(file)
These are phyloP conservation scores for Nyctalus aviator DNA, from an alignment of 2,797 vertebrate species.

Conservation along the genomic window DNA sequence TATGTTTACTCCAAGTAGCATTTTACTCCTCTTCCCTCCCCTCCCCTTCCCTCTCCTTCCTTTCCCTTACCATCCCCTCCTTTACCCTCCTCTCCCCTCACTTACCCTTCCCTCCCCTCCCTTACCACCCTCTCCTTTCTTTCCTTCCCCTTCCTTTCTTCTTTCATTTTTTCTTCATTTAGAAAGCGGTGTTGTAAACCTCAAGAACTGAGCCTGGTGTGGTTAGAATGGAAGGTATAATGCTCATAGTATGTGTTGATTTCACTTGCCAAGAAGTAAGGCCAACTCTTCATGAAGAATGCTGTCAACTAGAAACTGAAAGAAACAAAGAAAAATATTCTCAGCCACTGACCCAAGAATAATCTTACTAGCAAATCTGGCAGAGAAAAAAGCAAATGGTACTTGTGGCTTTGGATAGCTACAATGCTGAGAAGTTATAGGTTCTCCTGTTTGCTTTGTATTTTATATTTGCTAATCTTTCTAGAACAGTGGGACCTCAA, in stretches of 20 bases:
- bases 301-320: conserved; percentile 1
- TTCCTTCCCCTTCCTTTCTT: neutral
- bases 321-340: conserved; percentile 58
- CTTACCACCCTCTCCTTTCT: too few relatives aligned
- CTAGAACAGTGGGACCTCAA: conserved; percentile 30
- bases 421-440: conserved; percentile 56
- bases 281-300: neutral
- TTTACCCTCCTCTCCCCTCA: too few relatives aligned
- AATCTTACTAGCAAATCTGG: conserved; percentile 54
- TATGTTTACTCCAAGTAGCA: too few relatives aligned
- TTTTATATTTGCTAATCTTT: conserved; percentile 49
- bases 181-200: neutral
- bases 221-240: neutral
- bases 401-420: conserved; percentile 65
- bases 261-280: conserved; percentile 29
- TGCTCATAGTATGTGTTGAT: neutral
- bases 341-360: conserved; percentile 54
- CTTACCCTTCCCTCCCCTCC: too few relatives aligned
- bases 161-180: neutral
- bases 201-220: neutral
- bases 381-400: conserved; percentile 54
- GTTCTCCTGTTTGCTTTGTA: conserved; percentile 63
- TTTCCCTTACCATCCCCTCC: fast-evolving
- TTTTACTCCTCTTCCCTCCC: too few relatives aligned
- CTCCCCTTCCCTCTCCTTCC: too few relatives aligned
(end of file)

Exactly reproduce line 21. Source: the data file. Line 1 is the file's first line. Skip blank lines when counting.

- bases 161-180: neutral